Fort Smith, Arkansas • Friday, September 14, 2001

Party Put On Election Ballot

By David Robinson

TIMES RECORD • drobinson@donreynews.com

LITTLE ROCK — A federal judge ruled Thursday that a candidate from the Green Party of Arkansas may join the 3rd District congressional race in northwest Arkansas.

After a 25-minute hearing Thursday, U.S. District Judge George Howard Jr. declared an Arkansas election law unconstitutional and ordered Secretary of State Sharon Priest to recognize the Green Party of Arkansas in the Nov. 20 special election.

Rita Sklar, executive director of the American Civil Liberties Union of Arkansas, said the ruling is “a wonderful victory for democracy.”

“It enables people who have a minority viewpoint to express their views and to have those views voted on by the people,” Sklar said. “It also gives the people the opportunity to choose the candidate which represents their interests.”

Attorneys for the secretary of state and attorney general said they’ll wait for Howard’s written ruling before deciding on an appeal.

Sarah Marsh, 25, an architect who lives in Fayetteville, is the Green Party’s nominee and a plaintiff in the lawsuit filed by the ACLU. She will join a race that has had seven contenders — four Republicans and three Democrats.

The special general election is Nov. 20.

Under existing Arkansas law, it is impossible for new or emerging political parties to get on the ballot in elections that occur in odd numbered years, Marsh argued.

Assistant Attorney General Jeff Priebe said that it was the Green Party’s fault for not going through the signature gathering process required of new parties in advance of general elections, which occur in even-numbered years.

The signatures of 3-percent of the voters in the most recent gubernatorial or presidential election must sign petitions for a party to be recognized by the state.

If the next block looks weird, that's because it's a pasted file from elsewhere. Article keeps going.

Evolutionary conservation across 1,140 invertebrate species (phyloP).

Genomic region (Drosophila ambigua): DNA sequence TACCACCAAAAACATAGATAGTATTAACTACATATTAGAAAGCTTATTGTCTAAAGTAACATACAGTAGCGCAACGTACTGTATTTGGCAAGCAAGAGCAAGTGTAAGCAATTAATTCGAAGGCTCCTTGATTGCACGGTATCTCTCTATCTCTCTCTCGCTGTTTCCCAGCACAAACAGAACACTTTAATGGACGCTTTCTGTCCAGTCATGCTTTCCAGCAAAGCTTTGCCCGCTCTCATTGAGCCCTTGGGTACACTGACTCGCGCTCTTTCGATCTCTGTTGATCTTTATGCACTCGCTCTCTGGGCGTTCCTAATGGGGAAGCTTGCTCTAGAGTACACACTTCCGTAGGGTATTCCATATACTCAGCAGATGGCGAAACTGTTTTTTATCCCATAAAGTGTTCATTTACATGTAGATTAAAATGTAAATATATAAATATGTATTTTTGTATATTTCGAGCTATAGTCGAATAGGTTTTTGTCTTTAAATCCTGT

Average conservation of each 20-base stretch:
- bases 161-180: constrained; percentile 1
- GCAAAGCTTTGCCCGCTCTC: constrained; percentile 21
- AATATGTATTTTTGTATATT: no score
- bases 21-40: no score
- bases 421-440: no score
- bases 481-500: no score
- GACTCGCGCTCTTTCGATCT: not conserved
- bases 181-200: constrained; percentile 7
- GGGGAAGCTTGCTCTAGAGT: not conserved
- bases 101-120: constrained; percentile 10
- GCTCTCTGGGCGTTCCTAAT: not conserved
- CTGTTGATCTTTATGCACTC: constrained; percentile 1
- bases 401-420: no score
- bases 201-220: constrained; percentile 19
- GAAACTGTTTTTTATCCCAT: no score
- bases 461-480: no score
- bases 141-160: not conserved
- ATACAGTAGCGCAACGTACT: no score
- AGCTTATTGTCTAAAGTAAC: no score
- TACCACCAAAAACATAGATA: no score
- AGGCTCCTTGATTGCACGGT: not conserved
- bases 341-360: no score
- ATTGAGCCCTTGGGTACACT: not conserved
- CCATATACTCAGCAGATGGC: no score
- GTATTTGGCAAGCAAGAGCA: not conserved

“They should have known the Arkansas statutory scheme for becoming a recognized party,” Priebe said. “They chose not to.”

Howard responded with a tone of disbelief, asking “How would they have known that (former U.S.) Rep. (Asa) Hutchinson (R-Ark.) was going to resign? Are you saying they should have indulged in conjecture and speculation in a nation of the people, by the people and for the people?”

Priebe said Marsh’s interests do not outweigh that of the state, whose existing law is necessary “to avoid confusion and preserve the democratic process.”

Howard disagreed, saying the state’s interests do not outweigh Marsh’s First Amendment rights, equal protection and due process under the 14th Amendment.

“Consequently, the court is declaring the provision unconstitutional,” Howard said.

Consumer advocate and environmentalist Ralph Nader was the Green Party’s presidential nominee in 1996 and 2000.

The Green Party pledges “to work for human rights, peace, grassroots democracy, social and economic justice and an ecologically sound and sustainable society,” according to its Web site.

Marsh issued a statement read by her campaign coordinator, Ed Tarvin of Elkins, after Thursday’s ruling.

“Both the Green Party of Arkansas and those who have supported my candidacy are pleased that the court has ruled in our favor,” she said in the statement. “We are grateful for the support provided by the ACLU. We look forward to beginning our campaign and giving the voters of the 3rd congressional district a rational alternative in this election.”

Tarvin said Marsh likely won’t crank up her campaign until after the Sept. 25 primary.

He said Marsh won’t take time off her job, and the campaign won’t have the resources of other major party candidates.

Marsh is a recent graduate of the University of Arkansas at Fayetteville and works for the firm of Maurice Jennings and David McKee in Fayetteville, a firm that succeeds that of renowned architect Fay Jones, Tarvin said.

Ralph Forbes of London, a former member of the American Nazi Party, also tried unsuccessfully last month to file as a third-party candidate of the Freedom Party of Arkansas, which he founded recently.

Sklar said it was unclear to her whether Forbes’ status in the special election would be affected by Howard’s ruling.

Forbes had requested in a letter to Sklar that the ACLU complaint be amended to include the Freedom Party. Sklar said the decision was made not to do so because her organization felt it could settle the issue without the Freedom Party.

“We don’t have the resources to take every client that approaches us,” she said. “It’s a question of getting the issue settled.”


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